• I understand that, but an atom is significantly larger than quantum effects, I imagine you could have a 2^512 bits of information per atom lol, stored in quantum something effects.
    – Lance
    Commented Feb 17, 2019 at 3:48
  • 2
    @LancePollard Does the edit help? You should probably make it clear in your question that you're thinking on an impractically large theoretical scale. If you want to actually estimate the amount of information the universe could hold, that's probably better suited to physics.stackexchange.com. Commented Feb 17, 2019 at 16:38
  • 1
    I guess I didn't really answer your question about an alternative solution, got caught up in the math. Maybe it's at least somewhat useful though. In practice, I don't really see that there's a real issue here in the first place. Commented Feb 17, 2019 at 16:42

What you seem to be asking about is not Globally Unique IDentifiers (or Universally Unique IDentifiers). Those are generally used when multiple parties need to generate IDs of objects belonging to a shared set and they ensure that there will be no collisions. In your case, one party seems to own all the data, so it can be any type of identifier.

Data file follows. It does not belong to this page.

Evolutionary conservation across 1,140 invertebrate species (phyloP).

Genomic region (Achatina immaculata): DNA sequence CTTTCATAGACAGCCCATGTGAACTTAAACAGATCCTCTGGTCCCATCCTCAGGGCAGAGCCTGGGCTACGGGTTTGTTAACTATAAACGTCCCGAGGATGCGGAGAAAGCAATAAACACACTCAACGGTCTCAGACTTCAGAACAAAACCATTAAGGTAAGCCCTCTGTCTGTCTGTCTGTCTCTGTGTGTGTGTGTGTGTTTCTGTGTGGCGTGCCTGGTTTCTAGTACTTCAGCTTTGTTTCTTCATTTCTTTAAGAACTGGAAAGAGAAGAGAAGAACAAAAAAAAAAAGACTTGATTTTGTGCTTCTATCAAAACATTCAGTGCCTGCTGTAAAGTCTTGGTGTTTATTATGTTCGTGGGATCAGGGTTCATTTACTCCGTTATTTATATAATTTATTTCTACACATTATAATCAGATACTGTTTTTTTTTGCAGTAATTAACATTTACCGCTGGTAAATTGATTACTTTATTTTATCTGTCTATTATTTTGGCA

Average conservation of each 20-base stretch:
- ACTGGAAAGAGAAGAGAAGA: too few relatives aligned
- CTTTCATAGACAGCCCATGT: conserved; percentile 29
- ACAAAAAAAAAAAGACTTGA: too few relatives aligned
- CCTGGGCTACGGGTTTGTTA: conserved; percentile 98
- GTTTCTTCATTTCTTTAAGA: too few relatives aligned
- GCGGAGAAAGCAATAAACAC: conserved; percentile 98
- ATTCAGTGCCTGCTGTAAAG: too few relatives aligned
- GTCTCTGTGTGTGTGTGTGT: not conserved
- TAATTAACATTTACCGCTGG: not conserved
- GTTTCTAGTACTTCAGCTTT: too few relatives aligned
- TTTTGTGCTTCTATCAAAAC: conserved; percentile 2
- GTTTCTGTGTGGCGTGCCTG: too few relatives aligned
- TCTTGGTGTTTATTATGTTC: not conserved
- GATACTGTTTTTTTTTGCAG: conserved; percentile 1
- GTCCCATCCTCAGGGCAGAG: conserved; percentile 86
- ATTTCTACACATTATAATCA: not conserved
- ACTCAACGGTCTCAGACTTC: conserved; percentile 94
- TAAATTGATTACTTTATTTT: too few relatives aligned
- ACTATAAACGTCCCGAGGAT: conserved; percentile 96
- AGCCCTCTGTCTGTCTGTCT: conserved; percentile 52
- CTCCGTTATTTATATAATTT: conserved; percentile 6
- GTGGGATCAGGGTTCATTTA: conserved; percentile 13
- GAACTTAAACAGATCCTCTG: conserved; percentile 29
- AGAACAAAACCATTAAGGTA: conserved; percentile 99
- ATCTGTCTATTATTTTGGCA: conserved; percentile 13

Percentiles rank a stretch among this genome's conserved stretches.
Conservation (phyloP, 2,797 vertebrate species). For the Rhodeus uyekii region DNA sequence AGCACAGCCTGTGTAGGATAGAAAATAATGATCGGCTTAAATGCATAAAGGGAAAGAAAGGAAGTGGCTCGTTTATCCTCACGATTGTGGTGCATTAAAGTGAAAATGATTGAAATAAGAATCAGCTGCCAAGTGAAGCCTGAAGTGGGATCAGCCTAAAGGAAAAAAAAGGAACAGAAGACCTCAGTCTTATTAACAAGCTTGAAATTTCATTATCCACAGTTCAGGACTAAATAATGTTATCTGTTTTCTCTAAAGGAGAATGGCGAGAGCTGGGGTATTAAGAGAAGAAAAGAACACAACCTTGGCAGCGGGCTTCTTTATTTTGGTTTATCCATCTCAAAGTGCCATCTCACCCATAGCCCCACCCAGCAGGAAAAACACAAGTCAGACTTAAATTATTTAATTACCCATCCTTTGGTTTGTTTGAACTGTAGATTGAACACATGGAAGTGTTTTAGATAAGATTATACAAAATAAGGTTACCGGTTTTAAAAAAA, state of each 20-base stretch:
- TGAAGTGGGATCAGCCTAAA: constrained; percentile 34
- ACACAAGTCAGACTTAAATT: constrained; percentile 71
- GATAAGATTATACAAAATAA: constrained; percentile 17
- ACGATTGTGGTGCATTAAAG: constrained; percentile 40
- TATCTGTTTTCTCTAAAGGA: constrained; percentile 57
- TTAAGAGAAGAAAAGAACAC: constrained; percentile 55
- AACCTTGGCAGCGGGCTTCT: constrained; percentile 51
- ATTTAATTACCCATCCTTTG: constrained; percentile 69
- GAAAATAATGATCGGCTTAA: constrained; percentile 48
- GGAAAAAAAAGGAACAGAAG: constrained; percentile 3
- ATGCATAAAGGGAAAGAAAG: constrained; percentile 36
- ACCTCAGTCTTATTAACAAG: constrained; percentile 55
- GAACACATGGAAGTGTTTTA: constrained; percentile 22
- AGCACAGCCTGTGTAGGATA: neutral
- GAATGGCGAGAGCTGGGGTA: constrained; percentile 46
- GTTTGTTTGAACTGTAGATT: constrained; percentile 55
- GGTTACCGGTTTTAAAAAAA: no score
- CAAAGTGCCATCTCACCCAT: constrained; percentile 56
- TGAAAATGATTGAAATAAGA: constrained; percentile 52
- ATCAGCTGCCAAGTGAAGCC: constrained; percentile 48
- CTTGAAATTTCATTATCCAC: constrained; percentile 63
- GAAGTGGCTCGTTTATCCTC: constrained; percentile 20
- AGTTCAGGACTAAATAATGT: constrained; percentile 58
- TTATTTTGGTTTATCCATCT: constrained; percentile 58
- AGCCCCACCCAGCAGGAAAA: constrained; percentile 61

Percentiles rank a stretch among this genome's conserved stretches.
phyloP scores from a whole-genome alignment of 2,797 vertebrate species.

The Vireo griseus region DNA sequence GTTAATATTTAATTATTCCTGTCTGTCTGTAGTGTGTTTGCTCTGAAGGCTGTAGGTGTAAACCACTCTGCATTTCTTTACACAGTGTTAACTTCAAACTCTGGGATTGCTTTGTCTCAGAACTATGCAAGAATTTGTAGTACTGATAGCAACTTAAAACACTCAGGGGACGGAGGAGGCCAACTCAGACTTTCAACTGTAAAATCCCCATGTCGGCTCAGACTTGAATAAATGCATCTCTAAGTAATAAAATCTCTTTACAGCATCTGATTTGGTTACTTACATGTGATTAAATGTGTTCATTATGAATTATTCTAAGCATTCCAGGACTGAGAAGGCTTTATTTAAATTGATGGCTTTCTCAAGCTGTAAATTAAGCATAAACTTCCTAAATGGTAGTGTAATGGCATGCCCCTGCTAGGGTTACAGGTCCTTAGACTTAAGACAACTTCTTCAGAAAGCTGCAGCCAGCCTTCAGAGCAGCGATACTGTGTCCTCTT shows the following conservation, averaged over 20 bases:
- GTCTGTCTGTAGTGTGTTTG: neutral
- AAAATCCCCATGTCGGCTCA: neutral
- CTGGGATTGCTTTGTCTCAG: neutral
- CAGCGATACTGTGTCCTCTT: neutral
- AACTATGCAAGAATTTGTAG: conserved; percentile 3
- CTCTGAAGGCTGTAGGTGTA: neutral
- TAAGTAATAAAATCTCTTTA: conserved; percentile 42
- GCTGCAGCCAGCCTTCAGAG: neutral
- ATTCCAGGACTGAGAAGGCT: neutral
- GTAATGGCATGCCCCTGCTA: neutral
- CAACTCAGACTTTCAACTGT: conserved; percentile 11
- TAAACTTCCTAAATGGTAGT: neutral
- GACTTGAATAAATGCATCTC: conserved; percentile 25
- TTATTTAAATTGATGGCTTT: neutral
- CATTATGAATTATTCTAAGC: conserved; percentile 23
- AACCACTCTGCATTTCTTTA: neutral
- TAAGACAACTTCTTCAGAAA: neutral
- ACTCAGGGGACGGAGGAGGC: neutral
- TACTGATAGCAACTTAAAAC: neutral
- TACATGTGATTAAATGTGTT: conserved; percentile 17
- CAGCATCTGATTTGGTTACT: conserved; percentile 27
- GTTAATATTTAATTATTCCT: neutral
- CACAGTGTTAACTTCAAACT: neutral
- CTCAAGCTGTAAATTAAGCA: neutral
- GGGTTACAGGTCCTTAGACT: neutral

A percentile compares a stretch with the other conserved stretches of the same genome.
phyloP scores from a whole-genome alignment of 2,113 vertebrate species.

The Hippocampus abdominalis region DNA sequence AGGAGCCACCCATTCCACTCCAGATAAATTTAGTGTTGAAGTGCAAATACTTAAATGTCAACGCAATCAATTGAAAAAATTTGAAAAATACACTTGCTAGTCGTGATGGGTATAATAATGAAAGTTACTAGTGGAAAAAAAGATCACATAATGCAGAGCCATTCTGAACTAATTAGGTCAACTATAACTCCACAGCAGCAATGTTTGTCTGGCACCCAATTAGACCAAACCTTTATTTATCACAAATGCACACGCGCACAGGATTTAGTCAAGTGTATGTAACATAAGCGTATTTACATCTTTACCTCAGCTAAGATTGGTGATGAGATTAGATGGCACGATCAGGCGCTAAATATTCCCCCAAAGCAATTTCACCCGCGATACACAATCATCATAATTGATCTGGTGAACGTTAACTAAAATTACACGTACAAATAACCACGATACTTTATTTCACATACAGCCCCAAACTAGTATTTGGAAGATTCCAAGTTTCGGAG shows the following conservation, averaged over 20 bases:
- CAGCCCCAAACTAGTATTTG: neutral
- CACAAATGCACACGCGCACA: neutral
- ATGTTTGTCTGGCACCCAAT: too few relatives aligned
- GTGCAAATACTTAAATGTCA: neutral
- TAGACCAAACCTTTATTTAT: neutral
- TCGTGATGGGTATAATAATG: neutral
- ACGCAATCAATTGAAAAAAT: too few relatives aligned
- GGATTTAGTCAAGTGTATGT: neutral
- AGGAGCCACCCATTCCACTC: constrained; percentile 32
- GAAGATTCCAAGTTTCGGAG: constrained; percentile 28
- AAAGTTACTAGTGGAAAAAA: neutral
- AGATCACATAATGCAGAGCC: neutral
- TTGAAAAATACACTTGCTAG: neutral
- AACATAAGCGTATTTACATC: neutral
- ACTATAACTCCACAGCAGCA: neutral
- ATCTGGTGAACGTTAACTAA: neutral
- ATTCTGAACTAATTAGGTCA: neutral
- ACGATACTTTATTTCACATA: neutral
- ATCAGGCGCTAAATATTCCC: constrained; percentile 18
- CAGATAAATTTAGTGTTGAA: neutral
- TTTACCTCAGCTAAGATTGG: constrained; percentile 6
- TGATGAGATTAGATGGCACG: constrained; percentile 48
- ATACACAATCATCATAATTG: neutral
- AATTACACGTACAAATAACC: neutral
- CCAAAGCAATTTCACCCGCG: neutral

However, let's assume you use UUID version 4 as your identifiers. This gives you 5.3 undecillion identifiers. Unless your doing something at the magnitude of tracking every single bacteria on Earth, you can rest assured you will not run out of identifiers.

  • While there are about 5.3 undecillion IDs possible with UUID version 4, you'll run into collisions well before that (50% probability at around 2.3 quintillion). Commented Feb 17, 2019 at 3:37
  • I am wondering how to do this theoretically at the scale of every quantum particle interaction in the universe or to the order of magnitude of the universe of quarks of that. That is, an essentially infinite yet finite size, 10^{120^{120^{120}}}, etc.. So limiting it to something large on earth escapes the question.
    – Lance
    Commented Feb 17, 2019 at 3:50
  • Trying to see if there is a solution that doesn't make an arbitrary judgement as to the amount of space you will need.
    – Lance
    Commented Feb 17, 2019 at 3:52